Low Traffic Neighbourhoods and Disabled People

The population of the UK contains a high proportion of “disabled” people. According to Government statistics they actually represent 22% of the population (that’s 13.9 million people). In London a borough such as Lewisham reports that 15% of the population consider themselves disabled.

Disabled people face numerous problems such as access to health services and access to employment. They often rely on “carers” for assistance with many activities such as shopping.

How do Low Traffic Neighbourhoods such as the Healthy Neighbourhood plans (and associated road closures) in Lewisham and other boroughs affect them? We certainly know from the numbers responding to our campaign against the road closures that a very large number of them object to the road closures.

The problem is that many disabled people rely on motor vehicles for transport as they have difficulty using public transport and suggestions that they should cycle are treated with derision. They also often cannot walk far. They don’t just own cars and use them, they use taxi services or get transported by carers in vehicles. In addition, they often have support from social service workers who use vehicles to get around.

For example, this is one comment just received “I strongly disagree with these closures, I work for the Borough of Lewisham and respond to vulnerable clients in the Borough. These road closures have delayed us responding to our clients, and one day the outcome will result in more serious consequences. Sitting in traffic, unable to access roads, this is not solving anything. If anything the situation is causing more pollution,  congestion and more aggressive drivers. The fact that we as residents of the borough were not consulted is not acceptable”.

Life has become much more difficult for disabled people since the road closures were introduced in Lewisham with much extended journey times as a result. Simply accessing Lewisham hospital is a common complaint.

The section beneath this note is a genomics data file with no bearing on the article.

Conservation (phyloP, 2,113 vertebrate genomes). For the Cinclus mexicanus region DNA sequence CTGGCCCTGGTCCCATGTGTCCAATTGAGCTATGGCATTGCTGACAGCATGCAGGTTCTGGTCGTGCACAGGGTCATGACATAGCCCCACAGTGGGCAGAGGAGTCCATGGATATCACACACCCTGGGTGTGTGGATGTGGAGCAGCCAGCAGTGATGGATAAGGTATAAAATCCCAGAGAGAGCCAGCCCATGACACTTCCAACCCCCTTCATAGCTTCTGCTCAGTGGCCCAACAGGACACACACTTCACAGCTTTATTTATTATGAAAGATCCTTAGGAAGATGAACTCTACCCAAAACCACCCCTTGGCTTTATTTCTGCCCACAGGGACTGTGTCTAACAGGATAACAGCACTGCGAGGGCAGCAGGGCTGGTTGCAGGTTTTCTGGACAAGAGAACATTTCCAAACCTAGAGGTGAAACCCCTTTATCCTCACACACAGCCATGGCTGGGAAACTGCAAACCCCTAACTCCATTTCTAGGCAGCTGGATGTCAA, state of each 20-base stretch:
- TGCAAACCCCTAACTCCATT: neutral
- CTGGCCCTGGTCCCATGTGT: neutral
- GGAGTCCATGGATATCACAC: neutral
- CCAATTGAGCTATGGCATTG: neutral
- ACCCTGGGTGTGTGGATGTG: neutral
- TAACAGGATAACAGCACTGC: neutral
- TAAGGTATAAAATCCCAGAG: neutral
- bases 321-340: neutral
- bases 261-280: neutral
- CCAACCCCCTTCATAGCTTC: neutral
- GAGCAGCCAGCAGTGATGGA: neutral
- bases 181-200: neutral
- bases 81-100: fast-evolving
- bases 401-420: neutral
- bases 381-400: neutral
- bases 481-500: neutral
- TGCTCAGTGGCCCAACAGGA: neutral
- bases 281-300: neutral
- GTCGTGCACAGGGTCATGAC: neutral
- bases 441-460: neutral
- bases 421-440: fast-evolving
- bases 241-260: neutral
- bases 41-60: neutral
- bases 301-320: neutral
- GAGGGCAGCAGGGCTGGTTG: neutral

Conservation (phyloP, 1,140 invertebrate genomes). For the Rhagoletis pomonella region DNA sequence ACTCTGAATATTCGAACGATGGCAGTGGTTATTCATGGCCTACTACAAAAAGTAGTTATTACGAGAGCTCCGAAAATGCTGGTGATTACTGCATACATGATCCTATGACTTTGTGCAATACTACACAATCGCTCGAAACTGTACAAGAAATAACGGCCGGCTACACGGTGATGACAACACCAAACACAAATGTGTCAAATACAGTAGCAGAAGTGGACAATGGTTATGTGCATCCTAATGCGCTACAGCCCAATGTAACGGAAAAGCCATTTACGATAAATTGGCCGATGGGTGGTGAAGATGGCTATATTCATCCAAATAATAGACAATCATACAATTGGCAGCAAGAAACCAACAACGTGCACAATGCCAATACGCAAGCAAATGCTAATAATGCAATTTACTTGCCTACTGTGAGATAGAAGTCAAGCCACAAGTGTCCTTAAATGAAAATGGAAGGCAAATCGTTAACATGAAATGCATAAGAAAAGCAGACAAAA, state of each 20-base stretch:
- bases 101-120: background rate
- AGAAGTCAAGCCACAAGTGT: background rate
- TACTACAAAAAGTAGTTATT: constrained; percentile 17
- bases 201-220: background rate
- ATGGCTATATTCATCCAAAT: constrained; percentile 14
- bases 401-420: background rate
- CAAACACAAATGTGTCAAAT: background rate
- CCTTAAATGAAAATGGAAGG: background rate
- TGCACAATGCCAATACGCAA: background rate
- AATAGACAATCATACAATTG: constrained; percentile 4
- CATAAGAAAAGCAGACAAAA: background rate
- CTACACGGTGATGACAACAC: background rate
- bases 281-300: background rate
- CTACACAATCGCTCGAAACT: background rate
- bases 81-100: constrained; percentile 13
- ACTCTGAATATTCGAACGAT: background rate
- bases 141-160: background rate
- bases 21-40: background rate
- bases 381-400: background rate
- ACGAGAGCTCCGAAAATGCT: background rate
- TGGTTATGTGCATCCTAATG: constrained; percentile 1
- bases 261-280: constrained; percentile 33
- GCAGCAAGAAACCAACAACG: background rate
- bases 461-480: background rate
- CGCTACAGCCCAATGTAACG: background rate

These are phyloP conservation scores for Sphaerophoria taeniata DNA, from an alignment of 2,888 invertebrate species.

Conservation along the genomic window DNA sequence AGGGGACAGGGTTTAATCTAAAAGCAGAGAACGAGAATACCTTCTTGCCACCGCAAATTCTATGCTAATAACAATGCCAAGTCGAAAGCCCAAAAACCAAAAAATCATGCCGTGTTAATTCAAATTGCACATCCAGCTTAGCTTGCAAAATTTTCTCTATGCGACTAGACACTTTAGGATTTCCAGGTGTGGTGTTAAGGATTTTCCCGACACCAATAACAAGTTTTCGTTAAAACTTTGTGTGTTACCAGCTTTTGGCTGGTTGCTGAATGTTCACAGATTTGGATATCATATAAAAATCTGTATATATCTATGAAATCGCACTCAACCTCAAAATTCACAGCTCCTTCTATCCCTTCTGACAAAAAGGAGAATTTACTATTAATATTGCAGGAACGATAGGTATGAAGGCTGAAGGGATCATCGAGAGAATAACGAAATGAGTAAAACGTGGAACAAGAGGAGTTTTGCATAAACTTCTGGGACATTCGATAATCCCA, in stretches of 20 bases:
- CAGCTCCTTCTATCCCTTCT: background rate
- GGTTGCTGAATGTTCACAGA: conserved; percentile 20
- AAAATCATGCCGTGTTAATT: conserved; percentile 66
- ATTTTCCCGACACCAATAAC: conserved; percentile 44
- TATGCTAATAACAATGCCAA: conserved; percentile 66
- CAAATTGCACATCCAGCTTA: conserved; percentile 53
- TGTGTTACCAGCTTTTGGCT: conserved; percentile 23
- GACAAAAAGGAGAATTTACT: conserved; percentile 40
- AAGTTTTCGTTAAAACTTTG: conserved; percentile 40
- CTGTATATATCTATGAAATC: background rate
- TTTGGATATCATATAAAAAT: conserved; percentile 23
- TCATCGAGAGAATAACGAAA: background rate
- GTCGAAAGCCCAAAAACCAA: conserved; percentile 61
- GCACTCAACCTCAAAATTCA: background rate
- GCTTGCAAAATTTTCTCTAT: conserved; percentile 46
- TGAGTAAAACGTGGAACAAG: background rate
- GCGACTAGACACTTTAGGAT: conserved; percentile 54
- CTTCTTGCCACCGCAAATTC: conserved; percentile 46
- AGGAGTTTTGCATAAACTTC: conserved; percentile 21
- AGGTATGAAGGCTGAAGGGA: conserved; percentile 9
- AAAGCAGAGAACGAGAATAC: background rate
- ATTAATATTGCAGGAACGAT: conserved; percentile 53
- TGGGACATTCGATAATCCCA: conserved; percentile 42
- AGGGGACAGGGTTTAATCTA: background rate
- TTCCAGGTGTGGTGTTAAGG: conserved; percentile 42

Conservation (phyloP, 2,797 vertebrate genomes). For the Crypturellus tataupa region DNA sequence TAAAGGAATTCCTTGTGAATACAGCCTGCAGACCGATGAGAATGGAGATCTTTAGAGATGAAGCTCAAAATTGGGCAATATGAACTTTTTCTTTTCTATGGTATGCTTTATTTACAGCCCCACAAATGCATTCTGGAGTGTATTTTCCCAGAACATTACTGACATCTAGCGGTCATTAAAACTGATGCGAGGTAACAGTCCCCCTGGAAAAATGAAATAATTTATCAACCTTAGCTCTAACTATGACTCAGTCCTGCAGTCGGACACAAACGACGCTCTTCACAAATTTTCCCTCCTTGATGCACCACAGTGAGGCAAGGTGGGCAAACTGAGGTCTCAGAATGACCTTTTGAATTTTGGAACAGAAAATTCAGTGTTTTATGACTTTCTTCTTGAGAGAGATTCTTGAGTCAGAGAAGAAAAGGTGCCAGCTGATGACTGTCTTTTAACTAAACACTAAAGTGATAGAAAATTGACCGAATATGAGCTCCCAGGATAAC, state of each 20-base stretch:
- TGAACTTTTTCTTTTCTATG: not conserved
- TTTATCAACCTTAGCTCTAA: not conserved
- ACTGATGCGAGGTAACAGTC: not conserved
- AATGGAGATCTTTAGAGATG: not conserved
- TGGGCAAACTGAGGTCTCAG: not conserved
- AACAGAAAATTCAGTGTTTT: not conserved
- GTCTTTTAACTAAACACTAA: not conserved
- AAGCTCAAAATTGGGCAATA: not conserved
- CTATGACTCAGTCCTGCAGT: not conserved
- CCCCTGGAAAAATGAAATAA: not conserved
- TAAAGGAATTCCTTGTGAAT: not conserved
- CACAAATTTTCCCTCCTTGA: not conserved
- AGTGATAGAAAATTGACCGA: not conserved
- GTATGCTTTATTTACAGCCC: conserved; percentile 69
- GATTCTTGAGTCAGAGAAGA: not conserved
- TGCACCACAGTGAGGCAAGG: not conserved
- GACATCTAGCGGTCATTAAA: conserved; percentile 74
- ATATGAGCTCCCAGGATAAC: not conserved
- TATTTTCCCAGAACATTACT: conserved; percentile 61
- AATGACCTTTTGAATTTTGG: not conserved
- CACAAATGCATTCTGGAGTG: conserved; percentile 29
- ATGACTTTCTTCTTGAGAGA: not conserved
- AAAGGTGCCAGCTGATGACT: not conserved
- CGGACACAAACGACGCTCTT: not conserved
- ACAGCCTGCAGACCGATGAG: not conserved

Has Lewisham Council considered the impact of the road closures on disabled people? In other words, have they done an “Equality Impact Assessment” as required by the Equalities Act 2010?  So far as we are aware they have not done so. Paul Howarth submitted a Freedom of Information Act request on this subject back in February but does not appear to have received an answer – see https://www.whatdotheyknow.com/request/the_so_called_healthy_neighborho

Just like the lack of public consultation, it seems the Covid-19 epidemic is being used to bypass and abandon the normal requirements for new road schemes.

An interesting recent publication from Lewisham Council was from the Stronger Communities Select Committee (see https://councilmeetings.lewisham.gov.uk/ieListDocuments.aspx?MId=6323&x=1 ). The Council is reviewing its obligations under the Equalities Act and have produced a draft report. But perhaps surprisingly they don’t cover this issue. Note that Lee Green Ward Councillors James Rathbone and Jim Mallory actually sit on this Committee so they should surely take a great interest in the impact of the road closures on the disabled community but not obviously so to date.

Lewisham has also created a “Disabled Peoples’ Commission” chaired by Jamie Hale – see https://labourlist.org/2020/02/our-disabled-peoples-commission-can-identify-barriers-and-deliver-change/ . I suggest disabled people who have been affected by the road closures in Lewisham ask the Commission to represent their interests.

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2 thoughts on “Low Traffic Neighbourhoods and Disabled People

  1. LTN introduced diversions, not road closures!
    We will all have to take a longer route to drive to our front door, whether we have mobility problems or not.
    That’s inconvenience for the benefit of quieter cleaner residential roads.

    • You are fibbing. They are road closures in that vehicles cannot get through the modal filters. They are creating enormous inconvenience and the roads are no cleaner. In fact air pollution has got worse, particularly on the main roads. Diverting traffic onto longer routes, and increasing journey times as a result makes no sense, as most residents agree.

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